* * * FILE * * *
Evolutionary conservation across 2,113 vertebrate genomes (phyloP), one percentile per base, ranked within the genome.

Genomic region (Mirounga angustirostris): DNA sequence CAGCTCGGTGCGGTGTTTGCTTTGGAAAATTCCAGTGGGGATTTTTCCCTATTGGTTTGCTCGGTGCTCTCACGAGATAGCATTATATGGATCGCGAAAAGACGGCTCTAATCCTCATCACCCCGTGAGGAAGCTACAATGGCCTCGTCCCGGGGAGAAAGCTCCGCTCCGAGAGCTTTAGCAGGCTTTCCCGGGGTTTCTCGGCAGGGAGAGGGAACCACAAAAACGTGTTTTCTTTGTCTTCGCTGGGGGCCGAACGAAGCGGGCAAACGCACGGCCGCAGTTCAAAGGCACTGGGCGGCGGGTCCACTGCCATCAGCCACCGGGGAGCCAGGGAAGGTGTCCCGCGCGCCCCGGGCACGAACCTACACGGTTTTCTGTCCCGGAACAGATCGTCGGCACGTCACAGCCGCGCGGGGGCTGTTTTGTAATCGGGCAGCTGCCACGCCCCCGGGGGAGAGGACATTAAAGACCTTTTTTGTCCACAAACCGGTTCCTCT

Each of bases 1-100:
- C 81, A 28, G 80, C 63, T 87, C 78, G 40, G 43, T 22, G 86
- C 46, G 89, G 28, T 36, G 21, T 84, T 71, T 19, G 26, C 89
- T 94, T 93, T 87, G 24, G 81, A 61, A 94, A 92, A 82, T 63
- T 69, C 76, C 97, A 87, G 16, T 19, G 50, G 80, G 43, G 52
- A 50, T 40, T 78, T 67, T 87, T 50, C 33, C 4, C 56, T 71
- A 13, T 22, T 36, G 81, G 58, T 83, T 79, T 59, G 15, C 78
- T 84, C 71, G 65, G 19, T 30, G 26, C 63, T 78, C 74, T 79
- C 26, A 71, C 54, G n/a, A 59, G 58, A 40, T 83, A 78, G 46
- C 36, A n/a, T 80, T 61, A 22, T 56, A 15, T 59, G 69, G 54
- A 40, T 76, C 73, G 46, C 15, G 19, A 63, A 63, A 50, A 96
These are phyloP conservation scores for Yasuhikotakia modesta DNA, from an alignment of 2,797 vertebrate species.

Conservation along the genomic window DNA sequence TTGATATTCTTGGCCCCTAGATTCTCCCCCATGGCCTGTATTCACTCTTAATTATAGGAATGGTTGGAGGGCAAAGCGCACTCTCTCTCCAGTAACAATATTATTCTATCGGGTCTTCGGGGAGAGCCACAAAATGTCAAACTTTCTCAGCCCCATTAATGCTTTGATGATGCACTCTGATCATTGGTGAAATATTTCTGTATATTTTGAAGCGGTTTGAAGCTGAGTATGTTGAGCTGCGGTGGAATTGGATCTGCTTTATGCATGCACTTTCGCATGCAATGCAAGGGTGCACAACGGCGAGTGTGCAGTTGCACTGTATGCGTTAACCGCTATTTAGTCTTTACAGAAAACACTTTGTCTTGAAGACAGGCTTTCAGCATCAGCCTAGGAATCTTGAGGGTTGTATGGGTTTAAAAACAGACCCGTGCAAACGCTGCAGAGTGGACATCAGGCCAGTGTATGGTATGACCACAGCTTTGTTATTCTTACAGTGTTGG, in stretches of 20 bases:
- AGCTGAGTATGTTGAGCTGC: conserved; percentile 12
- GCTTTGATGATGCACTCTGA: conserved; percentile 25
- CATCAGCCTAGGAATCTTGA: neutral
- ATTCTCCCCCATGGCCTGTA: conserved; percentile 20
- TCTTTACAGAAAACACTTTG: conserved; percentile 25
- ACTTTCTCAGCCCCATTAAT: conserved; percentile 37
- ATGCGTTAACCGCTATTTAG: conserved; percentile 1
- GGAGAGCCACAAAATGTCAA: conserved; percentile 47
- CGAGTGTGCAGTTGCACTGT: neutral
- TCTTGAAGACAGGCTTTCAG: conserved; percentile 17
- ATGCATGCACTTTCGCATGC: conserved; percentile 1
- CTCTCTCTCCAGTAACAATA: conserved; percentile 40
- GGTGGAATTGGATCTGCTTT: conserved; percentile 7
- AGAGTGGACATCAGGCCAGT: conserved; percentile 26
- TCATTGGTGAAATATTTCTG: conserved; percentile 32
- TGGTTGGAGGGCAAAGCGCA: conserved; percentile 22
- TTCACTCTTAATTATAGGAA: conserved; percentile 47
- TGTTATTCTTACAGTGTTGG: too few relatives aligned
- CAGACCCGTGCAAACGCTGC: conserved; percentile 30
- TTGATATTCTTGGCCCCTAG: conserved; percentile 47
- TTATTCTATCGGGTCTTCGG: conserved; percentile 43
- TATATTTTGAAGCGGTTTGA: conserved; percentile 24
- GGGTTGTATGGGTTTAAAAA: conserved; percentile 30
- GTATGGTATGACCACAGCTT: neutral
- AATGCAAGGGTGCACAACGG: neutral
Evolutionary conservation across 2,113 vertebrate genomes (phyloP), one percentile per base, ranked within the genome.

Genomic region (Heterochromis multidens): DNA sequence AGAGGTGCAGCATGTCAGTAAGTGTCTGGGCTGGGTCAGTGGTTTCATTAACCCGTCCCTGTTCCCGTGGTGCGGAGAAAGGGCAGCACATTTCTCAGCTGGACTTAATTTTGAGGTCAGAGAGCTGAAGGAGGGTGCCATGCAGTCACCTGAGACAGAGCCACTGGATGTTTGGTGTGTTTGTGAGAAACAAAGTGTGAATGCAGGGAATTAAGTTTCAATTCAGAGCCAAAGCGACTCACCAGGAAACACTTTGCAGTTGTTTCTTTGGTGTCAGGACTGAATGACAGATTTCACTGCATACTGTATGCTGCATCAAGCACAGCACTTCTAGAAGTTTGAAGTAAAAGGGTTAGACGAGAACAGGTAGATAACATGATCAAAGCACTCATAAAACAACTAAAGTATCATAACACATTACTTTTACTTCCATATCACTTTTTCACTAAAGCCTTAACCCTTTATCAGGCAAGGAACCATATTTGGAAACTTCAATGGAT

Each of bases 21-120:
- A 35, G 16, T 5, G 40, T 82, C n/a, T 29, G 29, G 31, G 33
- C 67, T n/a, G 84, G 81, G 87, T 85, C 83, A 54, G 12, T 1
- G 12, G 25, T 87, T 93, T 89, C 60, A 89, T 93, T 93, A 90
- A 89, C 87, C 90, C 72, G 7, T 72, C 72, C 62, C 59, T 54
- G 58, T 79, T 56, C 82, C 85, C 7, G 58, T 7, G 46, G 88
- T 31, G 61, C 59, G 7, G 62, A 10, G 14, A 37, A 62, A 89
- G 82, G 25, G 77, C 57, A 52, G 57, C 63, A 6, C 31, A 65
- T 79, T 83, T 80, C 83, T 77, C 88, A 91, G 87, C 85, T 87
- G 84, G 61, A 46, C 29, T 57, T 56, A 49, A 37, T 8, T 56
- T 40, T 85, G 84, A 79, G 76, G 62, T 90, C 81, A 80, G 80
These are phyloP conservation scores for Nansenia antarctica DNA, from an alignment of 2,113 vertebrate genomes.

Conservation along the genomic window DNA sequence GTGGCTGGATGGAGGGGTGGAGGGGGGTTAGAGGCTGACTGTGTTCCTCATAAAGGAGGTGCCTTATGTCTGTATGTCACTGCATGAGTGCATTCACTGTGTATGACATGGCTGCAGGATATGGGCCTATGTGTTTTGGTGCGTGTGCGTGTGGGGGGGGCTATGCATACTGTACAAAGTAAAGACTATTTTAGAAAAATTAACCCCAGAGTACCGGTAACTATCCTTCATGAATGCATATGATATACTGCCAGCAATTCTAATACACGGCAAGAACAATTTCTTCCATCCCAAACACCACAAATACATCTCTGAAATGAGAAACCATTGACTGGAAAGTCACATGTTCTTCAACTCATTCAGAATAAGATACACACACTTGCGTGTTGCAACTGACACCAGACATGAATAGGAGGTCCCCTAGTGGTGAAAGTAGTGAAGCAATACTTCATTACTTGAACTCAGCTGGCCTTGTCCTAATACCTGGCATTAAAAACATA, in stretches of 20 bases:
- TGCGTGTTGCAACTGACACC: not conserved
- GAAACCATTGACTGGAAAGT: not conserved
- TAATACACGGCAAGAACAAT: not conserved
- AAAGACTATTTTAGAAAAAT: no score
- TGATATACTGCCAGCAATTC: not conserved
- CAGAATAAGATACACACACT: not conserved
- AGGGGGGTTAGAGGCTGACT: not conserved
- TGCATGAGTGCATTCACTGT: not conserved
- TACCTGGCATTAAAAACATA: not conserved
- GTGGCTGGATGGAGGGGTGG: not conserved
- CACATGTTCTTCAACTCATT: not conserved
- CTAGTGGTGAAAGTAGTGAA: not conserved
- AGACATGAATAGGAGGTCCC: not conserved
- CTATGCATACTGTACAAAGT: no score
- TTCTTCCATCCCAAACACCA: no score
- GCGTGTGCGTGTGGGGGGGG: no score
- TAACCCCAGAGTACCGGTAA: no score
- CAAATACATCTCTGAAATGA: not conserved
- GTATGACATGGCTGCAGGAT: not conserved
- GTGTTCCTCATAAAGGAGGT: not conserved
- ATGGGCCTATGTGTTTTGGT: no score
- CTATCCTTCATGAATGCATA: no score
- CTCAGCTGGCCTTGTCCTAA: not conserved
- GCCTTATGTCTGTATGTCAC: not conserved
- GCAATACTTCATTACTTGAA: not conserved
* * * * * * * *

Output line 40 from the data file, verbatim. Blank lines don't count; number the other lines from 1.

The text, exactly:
- AATGCAAGGGTGCACAACGG: neutral